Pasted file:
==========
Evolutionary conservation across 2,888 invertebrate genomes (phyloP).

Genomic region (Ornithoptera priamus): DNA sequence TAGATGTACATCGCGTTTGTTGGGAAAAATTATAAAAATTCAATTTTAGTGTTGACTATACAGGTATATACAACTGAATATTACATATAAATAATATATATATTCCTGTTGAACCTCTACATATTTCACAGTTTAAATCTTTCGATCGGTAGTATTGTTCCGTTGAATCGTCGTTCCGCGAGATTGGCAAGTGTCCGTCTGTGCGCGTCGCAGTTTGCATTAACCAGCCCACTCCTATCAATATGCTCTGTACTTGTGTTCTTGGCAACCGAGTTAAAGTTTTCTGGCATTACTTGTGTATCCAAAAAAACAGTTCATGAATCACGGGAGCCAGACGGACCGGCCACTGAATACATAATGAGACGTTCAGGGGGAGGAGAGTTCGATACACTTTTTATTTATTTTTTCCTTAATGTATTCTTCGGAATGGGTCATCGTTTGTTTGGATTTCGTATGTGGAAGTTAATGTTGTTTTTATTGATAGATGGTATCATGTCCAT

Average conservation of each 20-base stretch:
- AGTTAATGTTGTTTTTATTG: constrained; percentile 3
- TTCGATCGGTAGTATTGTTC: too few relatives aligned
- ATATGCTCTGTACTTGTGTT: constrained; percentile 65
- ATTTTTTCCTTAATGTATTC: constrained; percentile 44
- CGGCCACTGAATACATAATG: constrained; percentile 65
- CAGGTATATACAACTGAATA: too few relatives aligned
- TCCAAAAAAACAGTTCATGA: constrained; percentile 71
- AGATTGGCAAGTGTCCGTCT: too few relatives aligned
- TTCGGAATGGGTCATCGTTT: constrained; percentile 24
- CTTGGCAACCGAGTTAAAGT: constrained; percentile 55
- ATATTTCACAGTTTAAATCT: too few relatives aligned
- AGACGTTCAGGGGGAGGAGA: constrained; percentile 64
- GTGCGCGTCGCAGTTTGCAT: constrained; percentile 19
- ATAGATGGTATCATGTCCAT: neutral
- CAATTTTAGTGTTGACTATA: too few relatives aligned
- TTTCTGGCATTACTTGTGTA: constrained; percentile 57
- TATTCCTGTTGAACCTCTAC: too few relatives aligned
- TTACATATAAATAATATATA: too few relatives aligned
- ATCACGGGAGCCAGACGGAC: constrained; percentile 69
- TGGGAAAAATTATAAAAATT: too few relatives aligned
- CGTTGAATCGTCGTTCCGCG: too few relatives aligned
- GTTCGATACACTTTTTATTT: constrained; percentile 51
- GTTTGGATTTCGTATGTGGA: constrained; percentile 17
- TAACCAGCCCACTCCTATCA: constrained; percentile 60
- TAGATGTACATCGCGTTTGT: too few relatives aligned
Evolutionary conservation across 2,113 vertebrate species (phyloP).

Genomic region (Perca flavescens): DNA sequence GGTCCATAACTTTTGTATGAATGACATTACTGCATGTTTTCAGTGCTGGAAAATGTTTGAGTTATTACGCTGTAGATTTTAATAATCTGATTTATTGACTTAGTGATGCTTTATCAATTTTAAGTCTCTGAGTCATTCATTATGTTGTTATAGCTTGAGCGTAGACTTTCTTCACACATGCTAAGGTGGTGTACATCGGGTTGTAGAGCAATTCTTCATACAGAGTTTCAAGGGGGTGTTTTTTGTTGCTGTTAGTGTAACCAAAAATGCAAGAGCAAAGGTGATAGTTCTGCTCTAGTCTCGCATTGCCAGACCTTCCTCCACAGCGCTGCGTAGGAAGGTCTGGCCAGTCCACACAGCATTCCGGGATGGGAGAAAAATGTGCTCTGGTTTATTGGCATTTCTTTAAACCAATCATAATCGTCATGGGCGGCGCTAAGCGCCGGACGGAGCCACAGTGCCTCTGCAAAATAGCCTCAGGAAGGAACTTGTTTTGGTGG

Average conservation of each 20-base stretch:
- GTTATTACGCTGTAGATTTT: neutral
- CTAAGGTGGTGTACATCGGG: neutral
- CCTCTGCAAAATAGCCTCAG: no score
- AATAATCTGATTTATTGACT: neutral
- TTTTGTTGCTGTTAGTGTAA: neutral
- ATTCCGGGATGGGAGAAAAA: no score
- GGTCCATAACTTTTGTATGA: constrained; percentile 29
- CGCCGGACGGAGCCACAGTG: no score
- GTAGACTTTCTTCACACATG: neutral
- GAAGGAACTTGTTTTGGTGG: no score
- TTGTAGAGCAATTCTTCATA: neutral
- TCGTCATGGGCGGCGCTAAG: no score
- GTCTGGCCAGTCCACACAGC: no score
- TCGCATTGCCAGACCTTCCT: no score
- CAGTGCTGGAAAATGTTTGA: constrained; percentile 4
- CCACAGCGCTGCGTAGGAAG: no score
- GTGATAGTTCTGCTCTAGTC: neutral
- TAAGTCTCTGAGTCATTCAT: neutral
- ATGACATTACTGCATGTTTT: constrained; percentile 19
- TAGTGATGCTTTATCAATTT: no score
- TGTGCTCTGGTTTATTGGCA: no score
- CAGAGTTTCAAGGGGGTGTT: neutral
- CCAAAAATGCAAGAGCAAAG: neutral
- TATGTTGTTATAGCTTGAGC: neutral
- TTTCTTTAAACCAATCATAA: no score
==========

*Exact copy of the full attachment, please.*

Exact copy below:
Evolutionary conservation across 2,888 invertebrate genomes (phyloP).

Genomic region (Ornithoptera priamus): DNA sequence TAGATGTACATCGCGTTTGTTGGGAAAAATTATAAAAATTCAATTTTAGTGTTGACTATACAGGTATATACAACTGAATATTACATATAAATAATATATATATTCCTGTTGAACCTCTACATATTTCACAGTTTAAATCTTTCGATCGGTAGTATTGTTCCGTTGAATCGTCGTTCCGCGAGATTGGCAAGTGTCCGTCTGTGCGCGTCGCAGTTTGCATTAACCAGCCCACTCCTATCAATATGCTCTGTACTTGTGTTCTTGGCAACCGAGTTAAAGTTTTCTGGCATTACTTGTGTATCCAAAAAAACAGTTCATGAATCACGGGAGCCAGACGGACCGGCCACTGAATACATAATGAGACGTTCAGGGGGAGGAGAGTTCGATACACTTTTTATTTATTTTTTCCTTAATGTATTCTTCGGAATGGGTCATCGTTTGTTTGGATTTCGTATGTGGAAGTTAATGTTGTTTTTATTGATAGATGGTATCATGTCCAT

Average conservation of each 20-base stretch:
- AGTTAATGTTGTTTTTATTG: constrained; percentile 3
- TTCGATCGGTAGTATTGTTC: too few relatives aligned
- ATATGCTCTGTACTTGTGTT: constrained; percentile 65
- ATTTTTTCCTTAATGTATTC: constrained; percentile 44
- CGGCCACTGAATACATAATG: constrained; percentile 65
- CAGGTATATACAACTGAATA: too few relatives aligned
- TCCAAAAAAACAGTTCATGA: constrained; percentile 71
- AGATTGGCAAGTGTCCGTCT: too few relatives aligned
- TTCGGAATGGGTCATCGTTT: constrained; percentile 24
- CTTGGCAACCGAGTTAAAGT: constrained; percentile 55
- ATATTTCACAGTTTAAATCT: too few relatives aligned
- AGACGTTCAGGGGGAGGAGA: constrained; percentile 64
- GTGCGCGTCGCAGTTTGCAT: constrained; percentile 19
- ATAGATGGTATCATGTCCAT: neutral
- CAATTTTAGTGTTGACTATA: too few relatives aligned
- TTTCTGGCATTACTTGTGTA: constrained; percentile 57
- TATTCCTGTTGAACCTCTAC: too few relatives aligned
- TTACATATAAATAATATATA: too few relatives aligned
- ATCACGGGAGCCAGACGGAC: constrained; percentile 69
- TGGGAAAAATTATAAAAATT: too few relatives aligned
- CGTTGAATCGTCGTTCCGCG: too few relatives aligned
- GTTCGATACACTTTTTATTT: constrained; percentile 51
- GTTTGGATTTCGTATGTGGA: constrained; percentile 17
- TAACCAGCCCACTCCTATCA: constrained; percentile 60
- TAGATGTACATCGCGTTTGT: too few relatives aligned
Evolutionary conservation across 2,113 vertebrate species (phyloP).

Genomic region (Perca flavescens): DNA sequence GGTCCATAACTTTTGTATGAATGACATTACTGCATGTTTTCAGTGCTGGAAAATGTTTGAGTTATTACGCTGTAGATTTTAATAATCTGATTTATTGACTTAGTGATGCTTTATCAATTTTAAGTCTCTGAGTCATTCATTATGTTGTTATAGCTTGAGCGTAGACTTTCTTCACACATGCTAAGGTGGTGTACATCGGGTTGTAGAGCAATTCTTCATACAGAGTTTCAAGGGGGTGTTTTTTGTTGCTGTTAGTGTAACCAAAAATGCAAGAGCAAAGGTGATAGTTCTGCTCTAGTCTCGCATTGCCAGACCTTCCTCCACAGCGCTGCGTAGGAAGGTCTGGCCAGTCCACACAGCATTCCGGGATGGGAGAAAAATGTGCTCTGGTTTATTGGCATTTCTTTAAACCAATCATAATCGTCATGGGCGGCGCTAAGCGCCGGACGGAGCCACAGTGCCTCTGCAAAATAGCCTCAGGAAGGAACTTGTTTTGGTGG

Average conservation of each 20-base stretch:
- GTTATTACGCTGTAGATTTT: neutral
- CTAAGGTGGTGTACATCGGG: neutral
- CCTCTGCAAAATAGCCTCAG: no score
- AATAATCTGATTTATTGACT: neutral
- TTTTGTTGCTGTTAGTGTAA: neutral
- ATTCCGGGATGGGAGAAAAA: no score
- GGTCCATAACTTTTGTATGA: constrained; percentile 29
- CGCCGGACGGAGCCACAGTG: no score
- GTAGACTTTCTTCACACATG: neutral
- GAAGGAACTTGTTTTGGTGG: no score
- TTGTAGAGCAATTCTTCATA: neutral
- TCGTCATGGGCGGCGCTAAG: no score
- GTCTGGCCAGTCCACACAGC: no score
- TCGCATTGCCAGACCTTCCT: no score
- CAGTGCTGGAAAATGTTTGA: constrained; percentile 4
- CCACAGCGCTGCGTAGGAAG: no score
- GTGATAGTTCTGCTCTAGTC: neutral
- TAAGTCTCTGAGTCATTCAT: neutral
- ATGACATTACTGCATGTTTT: constrained; percentile 19
- TAGTGATGCTTTATCAATTT: no score
- TGTGCTCTGGTTTATTGGCA: no score
- CAGAGTTTCAAGGGGGTGTT: neutral
- CCAAAAATGCAAGAGCAAAG: neutral
- TATGTTGTTATAGCTTGAGC: neutral
- TTTCTTTAAACCAATCATAA: no score